President Obama fails to understand that the Islamic State is, in fact, Islamic, and his ignorance of its religious basis is harming our ability to combat it, according to a new piece in the Atlantic by Graeme Wood that is gaining wide influence.
Wood’s his prodigious research suggests – though he himself does not draw this conclusion – that the only way to combat the Islamic State is to eradicate it, the sooner the better.
Wood writes that the version of Islam taken by the Islamic State, or ISIS, is one that is very close to that which would be familiar to Muhammed.
Note: I’ve rearranged Wood’s paragraphs but not altered his meaning:
We are misled . . . by a well-intentioned but dishonest campaign to deny the Islamic State’s medieval religious nature.
In the past year, President Obama has referred to the Islamic State, variously, as “not Islamic” and as al-Qaeda’s “jayvee team,” statements that reflected confusion about the group, and may have contributed to significant strategic errors.
The Islamic State, also known as the Islamic State of Iraq and al-Sham (ISIS), follows a distinctive variety of Islam whose beliefs about the path to the Day of Judgment matter to its strategy, and can help the West know its enemy and predict its behavior.
The reality is that the Islamic State is Islamic. Very Islamic. Yes, it has attracted psychopaths and adventure seekers, drawn largely from the disaffected populations of the Middle East and Europe. But the religion preached by its most ardent followers derives from coherent and even learned interpretations of Islam.
Muslims who call the Islamic State un-Islamic are typically, as the Princeton scholar Bernard Haykel, the leading expert on the group’s theology, told me, “embarrassed and politically correct, with a cotton-candy view of their own religion” that neglects “what their religion has historically and legally required.” Many denials of the Islamic State’s religious nature, he said, are rooted in an “interfaith-Christian-nonsense tradition.”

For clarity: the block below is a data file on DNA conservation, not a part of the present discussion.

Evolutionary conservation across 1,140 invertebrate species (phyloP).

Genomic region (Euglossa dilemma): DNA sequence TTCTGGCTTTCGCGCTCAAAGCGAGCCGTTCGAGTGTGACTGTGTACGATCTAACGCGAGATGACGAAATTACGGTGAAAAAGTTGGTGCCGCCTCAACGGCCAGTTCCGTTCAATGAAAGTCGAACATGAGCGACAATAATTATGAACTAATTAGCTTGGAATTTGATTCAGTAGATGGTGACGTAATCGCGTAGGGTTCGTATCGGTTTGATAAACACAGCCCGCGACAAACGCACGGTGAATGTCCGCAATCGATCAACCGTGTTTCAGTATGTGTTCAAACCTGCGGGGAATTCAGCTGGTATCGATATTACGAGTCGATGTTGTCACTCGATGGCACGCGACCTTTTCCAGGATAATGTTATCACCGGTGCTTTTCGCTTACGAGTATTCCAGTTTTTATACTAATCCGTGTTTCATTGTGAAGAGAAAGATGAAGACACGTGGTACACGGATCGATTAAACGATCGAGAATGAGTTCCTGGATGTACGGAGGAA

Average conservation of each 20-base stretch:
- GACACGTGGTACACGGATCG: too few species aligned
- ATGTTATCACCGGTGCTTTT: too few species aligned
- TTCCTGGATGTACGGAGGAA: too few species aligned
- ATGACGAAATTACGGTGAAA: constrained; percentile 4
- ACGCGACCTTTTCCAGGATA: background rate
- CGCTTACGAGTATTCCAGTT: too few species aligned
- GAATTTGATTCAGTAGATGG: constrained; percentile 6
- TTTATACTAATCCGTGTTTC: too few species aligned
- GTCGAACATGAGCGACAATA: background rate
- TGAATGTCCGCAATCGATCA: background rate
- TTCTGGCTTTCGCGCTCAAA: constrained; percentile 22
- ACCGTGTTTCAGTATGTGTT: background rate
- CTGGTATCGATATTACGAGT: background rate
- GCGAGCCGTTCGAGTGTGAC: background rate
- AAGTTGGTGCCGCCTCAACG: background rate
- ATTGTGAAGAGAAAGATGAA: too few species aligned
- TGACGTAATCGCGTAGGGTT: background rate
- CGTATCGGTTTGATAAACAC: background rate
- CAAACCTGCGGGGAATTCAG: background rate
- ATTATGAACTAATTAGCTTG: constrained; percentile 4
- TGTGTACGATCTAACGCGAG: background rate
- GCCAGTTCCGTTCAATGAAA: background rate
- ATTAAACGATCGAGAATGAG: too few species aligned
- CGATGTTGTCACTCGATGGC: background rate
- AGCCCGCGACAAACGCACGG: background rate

He regards the claim that the Islamic State has distorted the texts of Islam as preposterous, sustainable only through willful ignorance. “People want to absolve Islam,” he said. “It’s this ‘Islam is a religion of peace’ mantra. As if there is such a thing as ‘Islam’! It’s what Muslims do, and how they interpret their texts.” Those texts are shared by all Sunni Muslims, not just the Islamic State. “And these guys have just as much legitimacy as anyone else.”
In Haykel’s estimation, the fighters of the Islamic State are authentic throwbacks to early Islam and are faithfully reproducing its norms of war. This behavior includes a number of practices that modern Muslims tend to prefer not to acknowledge as integral to their sacred texts. “Slavery, crucifixion, and beheadings are not something that freakish [jihadists] are cherry-picking from the medieval tradition,” Haykel said. Islamic State fighters “are smack in the middle of the medieval tradition and are bringing it wholesale into the present day.”
Muslims can say that slavery is not legitimate now, and that crucifixion is wrong at this historical juncture. Many say precisely this. But they cannot condemn slavery or crucifixion outright without contradicting the Koran and the example of the Prophet. “The only principled ground that the Islamic State’s opponents could take is to say that certain core texts and traditional teachings of Islam are no longer valid,” Bernard Haykel says. That really would be an act of apostasy.
Not recognizing the true, Islamic nature of ISIS has already led President Obama to mistake its intentions and allow it to blossom:
Muslims can reject the Islamic State; nearly all do. But pretending that it isn’t actually a religious, millenarian group, with theology that must be understood to be combatted, has already led the United States to underestimate it and back foolish schemes to counter it.